Excerpt from The Eagle's History of Poughkeepsie: From the Earliest Settlements, 1683 to 1905 During the past two years I have published a num ber of historical sketches in the Eagle with the purpose of bringing out additional information. And much of value has been obtained through letters from persons interested. About the Publisher Forgotten Books publishes hundreds of thousands of rare and classic books. Find more at www.forgottenbooks.com This book is a reproduction of an important historical work. Forgotten Books uses state-of-the-art technology to digitally reconstruct the work, preserving the original format whilst repairing imperfections present in the aged copy. In rare cases, an imperfection in the original, such as a blemish or missing page, may be replicated in our edition. We do, however, repair the vast majority of imperfections successfully; any imperfections that remain are intentionally left to preserve the state of such historical works.
Author: E.L. Abel
Publisher: Springer Science & Business Media
Release Date: 2013-06-29
Genre: Social Science
Of all the plants men have ever grown, none has been praised and denounced as often as marihuana (Cannabis sativa). Throughout the ages, marihuana has been extolled as one of man's greatest benefactors and cursed as one of his greatest scourges. Marihuana is undoubtedly a herb that has been many things to many people. Armies and navies have used it to make war, men and women to make love. Hunters and fishermen have snared the most ferocious creatures, from the tiger to the shark, in its herculean weave. Fashion designers have dressed the most elegant women in its supple knit. Hangmen have snapped the necks of thieves and murderers with its fiber. Obstetricians have eased the pain of childbirth with its leaves. Farmers have crushed its seeds and used the oil within to light their lamps. Mourners have thrown its seeds into blazing fires and have had their sorrow transformed into blissful ecstasy by the fumes that filled the air. Marihuana has been known by many names: hemp, hashish, dagga, bhang, loco weed, grass-the list is endless. Formally christened Cannabis sativa in 1753 by Carl Linnaeus, marihuana is one of nature's hardiest specimens. It needs little care to thrive. One need not talk to it, sing to it, or play soothing tranquil Brahms lullabies to coax it to grow. It is as vigorous as a weed. It is ubiquitous. It fluorishes under nearly every possible climatic condition.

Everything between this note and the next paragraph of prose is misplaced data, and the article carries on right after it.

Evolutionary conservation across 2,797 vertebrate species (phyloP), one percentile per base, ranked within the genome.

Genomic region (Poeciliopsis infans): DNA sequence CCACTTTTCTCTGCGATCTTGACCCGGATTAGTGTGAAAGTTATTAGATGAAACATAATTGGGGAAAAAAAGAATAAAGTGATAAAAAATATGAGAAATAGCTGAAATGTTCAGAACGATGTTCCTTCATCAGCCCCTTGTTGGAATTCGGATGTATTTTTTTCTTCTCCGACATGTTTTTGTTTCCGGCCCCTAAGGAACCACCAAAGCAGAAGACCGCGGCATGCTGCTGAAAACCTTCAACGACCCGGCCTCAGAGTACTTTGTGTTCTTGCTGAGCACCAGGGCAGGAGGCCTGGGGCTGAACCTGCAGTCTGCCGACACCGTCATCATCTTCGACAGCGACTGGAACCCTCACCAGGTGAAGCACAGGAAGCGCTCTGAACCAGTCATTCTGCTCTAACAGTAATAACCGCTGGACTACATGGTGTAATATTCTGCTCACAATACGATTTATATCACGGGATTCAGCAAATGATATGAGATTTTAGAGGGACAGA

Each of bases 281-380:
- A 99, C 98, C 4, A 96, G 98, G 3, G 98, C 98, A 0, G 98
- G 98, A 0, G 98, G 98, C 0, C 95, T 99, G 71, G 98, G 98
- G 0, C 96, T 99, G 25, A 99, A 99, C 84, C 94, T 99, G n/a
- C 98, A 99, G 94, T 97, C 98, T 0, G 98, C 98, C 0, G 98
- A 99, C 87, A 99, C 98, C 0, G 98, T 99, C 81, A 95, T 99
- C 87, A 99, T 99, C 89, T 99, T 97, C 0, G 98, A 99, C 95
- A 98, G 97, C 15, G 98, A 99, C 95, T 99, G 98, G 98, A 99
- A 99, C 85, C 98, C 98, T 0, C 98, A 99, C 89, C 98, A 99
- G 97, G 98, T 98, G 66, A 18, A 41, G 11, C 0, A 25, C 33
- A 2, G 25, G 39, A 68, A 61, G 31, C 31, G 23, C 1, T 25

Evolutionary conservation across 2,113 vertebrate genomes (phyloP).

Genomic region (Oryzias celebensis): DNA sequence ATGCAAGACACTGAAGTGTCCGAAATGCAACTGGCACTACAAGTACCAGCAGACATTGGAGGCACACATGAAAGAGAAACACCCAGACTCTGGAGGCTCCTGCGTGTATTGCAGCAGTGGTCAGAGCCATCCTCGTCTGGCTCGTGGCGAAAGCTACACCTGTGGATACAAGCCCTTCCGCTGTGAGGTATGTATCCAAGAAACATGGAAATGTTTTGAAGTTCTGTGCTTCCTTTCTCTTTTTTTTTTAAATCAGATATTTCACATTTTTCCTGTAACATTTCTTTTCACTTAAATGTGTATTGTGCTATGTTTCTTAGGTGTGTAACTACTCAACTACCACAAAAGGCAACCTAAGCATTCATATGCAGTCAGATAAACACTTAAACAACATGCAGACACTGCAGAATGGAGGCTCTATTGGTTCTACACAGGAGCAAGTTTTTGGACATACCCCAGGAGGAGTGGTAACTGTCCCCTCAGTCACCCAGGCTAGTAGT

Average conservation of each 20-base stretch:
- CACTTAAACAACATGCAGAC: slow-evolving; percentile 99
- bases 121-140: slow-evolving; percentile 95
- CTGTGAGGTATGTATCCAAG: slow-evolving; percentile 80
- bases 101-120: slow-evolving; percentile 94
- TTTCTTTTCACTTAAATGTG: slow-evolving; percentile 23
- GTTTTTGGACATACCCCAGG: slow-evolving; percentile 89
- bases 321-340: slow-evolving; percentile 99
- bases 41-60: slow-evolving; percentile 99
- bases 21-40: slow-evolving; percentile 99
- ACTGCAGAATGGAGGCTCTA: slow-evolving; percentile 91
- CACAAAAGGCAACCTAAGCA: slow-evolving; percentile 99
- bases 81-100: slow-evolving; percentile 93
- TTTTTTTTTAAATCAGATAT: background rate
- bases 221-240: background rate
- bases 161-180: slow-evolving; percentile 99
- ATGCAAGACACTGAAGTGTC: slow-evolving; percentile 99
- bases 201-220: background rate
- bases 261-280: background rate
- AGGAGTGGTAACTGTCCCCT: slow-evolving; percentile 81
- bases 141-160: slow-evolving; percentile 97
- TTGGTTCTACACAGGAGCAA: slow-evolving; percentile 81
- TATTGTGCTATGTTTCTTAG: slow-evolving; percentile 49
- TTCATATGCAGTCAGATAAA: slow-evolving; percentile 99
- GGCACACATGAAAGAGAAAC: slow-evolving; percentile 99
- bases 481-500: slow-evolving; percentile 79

Author: Thomas Pinney
Publisher: Univ of California Press
Release Date: 2005-07-05
A History of Wine in America is the definitive account of winemaking in the United States, first as it was carried out under Prohibition, and then as it developed and spread to all fifty states after the repeal of Prohibition. Engagingly written, exhaustively researched, and rich in detail, this book describes how Prohibition devastated the wine industry, the conditions of renewal after Repeal, the various New Deal measures that affected wine, and the early markets and methods. Thomas Pinney goes on to examine the effects of World War II and how the troubled postwar years led to the great wine boom of the late 1960s, the spread of winegrowing to almost every state, and its continued expansion to the present day. The history of wine in America is, in many ways, the history of America and of American enterprise in microcosm. Pinney's sweeping narrative comprises a lively cast of characters that includes politicians, bootleggers, entrepreneurs, growers, scientists, and visionaries. Pinney relates the development of winemaking in states such as New York and Ohio; its extension to Pennsylvania, Virginia, Texas, and other states; and its notable successes in California, Washington, and Oregon. He is the first to tell the complete and connected story of the rebirth of the wine industry in California, now one of the most successful winemaking regions in the world.